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The Wilmington TenViolence, Injustice, and the Rise of Black Politics in the 1970s$
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Kenneth Robert Janken

Print publication date: 2016

Print ISBN-13: 9781469624839

Published to North Carolina Scholarship Online: May 2016

DOI: 10.5149/northcarolina/9781469624839.001.0001

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PRINTED FROM UNIVERSITY OF NORTH CAROLINA PRESS SCHOLARSHIP ONLINE (www.northcarolina.universitypressscholarship.com). (c) Copyright University of North Carolina Press, 2021. All Rights Reserved. An individual user may print out a PDF of a single chapter of a monograph in NCSO for personal use.date: 28 September 2021

Introduction

Introduction

Wilmington and the 1898 Mentality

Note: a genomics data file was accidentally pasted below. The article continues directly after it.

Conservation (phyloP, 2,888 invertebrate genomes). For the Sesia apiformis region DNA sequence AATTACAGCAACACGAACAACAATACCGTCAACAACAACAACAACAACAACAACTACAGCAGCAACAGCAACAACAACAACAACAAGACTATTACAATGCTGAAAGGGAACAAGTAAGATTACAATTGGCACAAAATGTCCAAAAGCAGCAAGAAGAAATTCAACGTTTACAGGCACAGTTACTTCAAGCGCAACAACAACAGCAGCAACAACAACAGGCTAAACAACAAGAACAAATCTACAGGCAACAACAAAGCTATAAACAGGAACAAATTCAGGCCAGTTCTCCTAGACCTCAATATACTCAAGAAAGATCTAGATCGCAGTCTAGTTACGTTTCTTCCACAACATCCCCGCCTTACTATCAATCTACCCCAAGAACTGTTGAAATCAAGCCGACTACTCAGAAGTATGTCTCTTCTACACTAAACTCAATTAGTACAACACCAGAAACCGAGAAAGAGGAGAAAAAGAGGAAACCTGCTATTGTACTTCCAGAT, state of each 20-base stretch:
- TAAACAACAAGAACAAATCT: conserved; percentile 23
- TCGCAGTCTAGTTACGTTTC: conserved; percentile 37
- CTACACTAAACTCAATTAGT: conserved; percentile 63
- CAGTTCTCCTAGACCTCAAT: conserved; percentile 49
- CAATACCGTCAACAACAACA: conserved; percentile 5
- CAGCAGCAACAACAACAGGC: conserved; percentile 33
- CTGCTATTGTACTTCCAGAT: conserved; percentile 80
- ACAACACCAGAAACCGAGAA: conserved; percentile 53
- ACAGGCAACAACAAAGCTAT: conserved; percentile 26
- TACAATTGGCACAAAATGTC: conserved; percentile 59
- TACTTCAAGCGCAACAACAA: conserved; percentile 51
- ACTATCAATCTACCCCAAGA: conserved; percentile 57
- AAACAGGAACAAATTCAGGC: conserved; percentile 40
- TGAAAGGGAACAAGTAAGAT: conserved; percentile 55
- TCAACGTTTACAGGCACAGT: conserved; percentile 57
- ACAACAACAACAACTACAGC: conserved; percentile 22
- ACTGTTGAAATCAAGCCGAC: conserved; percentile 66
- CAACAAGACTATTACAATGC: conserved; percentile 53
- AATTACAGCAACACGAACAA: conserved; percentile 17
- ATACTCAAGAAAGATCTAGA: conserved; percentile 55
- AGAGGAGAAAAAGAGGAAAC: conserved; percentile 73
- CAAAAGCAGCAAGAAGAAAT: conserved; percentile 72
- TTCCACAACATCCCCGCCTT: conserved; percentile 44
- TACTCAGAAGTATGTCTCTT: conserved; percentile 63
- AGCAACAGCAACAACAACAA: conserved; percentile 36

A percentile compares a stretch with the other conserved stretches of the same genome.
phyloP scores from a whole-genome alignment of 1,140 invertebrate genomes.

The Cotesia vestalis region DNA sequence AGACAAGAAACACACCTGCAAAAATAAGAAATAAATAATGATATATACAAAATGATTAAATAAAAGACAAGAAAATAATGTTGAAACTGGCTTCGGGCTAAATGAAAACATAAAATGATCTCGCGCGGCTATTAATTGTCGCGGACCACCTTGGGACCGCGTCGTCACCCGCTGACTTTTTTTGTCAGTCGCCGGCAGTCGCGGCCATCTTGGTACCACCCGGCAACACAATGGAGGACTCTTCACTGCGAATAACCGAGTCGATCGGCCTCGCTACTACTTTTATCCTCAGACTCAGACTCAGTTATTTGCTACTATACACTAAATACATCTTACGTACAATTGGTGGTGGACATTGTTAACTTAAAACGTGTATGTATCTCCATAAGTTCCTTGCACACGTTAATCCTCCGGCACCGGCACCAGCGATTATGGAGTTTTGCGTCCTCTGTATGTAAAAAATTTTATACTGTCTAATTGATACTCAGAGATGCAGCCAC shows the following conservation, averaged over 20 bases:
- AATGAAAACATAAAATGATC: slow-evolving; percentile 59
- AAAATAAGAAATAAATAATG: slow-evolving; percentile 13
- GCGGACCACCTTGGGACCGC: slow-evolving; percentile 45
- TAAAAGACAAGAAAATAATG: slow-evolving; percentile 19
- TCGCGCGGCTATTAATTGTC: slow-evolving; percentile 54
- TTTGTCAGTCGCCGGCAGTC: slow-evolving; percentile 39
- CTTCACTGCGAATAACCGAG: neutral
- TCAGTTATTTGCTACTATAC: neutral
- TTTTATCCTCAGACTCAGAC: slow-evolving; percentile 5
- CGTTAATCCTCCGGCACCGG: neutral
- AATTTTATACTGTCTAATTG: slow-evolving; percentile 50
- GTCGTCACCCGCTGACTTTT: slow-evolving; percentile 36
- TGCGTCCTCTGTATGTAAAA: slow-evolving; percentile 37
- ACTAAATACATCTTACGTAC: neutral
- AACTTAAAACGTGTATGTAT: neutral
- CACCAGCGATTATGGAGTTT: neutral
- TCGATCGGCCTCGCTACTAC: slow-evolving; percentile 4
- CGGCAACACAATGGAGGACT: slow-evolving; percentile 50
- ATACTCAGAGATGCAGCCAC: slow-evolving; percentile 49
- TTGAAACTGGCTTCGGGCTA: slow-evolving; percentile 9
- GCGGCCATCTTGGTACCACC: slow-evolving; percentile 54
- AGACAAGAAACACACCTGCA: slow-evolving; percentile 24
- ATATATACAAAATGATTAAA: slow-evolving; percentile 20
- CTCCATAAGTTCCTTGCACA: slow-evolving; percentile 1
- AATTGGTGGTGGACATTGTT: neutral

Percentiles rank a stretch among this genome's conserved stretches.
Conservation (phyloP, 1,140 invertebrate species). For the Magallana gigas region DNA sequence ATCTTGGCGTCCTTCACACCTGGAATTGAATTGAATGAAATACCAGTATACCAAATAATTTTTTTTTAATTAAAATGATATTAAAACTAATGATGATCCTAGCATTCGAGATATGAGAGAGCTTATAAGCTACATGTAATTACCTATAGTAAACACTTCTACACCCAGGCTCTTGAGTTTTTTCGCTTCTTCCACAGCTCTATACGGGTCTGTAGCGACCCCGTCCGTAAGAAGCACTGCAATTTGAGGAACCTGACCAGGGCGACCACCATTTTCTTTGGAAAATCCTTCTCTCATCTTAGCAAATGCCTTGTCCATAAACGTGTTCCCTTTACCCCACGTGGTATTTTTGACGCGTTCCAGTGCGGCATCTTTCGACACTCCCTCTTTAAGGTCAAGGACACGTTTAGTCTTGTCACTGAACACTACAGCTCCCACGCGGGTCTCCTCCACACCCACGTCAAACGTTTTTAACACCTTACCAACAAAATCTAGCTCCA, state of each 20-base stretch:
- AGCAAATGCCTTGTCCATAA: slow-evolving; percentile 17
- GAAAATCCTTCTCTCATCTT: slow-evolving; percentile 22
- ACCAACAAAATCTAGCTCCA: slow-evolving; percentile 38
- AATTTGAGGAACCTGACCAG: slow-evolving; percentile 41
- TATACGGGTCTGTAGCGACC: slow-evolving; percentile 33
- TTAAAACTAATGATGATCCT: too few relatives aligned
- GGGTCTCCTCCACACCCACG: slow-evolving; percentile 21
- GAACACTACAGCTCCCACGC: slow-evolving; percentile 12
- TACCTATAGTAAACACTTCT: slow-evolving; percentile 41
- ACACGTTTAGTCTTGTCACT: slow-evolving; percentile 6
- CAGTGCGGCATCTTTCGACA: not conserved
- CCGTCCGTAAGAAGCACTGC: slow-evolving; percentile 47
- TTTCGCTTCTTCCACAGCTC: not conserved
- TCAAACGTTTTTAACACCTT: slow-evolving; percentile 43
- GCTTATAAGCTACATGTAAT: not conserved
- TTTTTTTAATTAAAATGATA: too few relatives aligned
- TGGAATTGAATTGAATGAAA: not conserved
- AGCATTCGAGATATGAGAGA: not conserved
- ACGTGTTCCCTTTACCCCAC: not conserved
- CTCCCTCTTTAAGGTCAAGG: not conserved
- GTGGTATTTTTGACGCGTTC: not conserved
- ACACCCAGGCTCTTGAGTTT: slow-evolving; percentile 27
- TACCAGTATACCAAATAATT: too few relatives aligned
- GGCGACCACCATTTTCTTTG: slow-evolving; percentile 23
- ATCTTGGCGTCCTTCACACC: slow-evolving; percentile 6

Chapter:
(p.1) Introduction
Source:
The Wilmington Ten
Author(s):

Kenneth Robert Janken

Publisher:
University of North Carolina Press
DOI:10.5149/northcarolina/9781469624839.003.0001

The introduction situates the Wilmington Ten events in the long history of racial violence and subordination in North Carolina. The 1898 Wilmington Race Riot was engineered by the state’s white elites and led to the slaughter of hundreds of blacks, the overthrow of the city’s legally-elected, black-led government, and the disfranchisement of blacks in the state. A long-term consequence of the riot was the development of a defeatism that stifled blacks’ political expression: the “1898 mentality.” Fear of violent retaliation was the bedrock on which North Carolina’s progressive mystique of “polite” racial paternalism and “civilities” was built. The boycott and uprising of 1971 snapped the political somnolence and fear that saturated African Americans in Wilmington.

Keywords:   1898 Wilmington Race Riot, Disfranchisement, “1898 mentality”, Racial violence, Wilmington Ten, Racial paternalism, Progressive mystique

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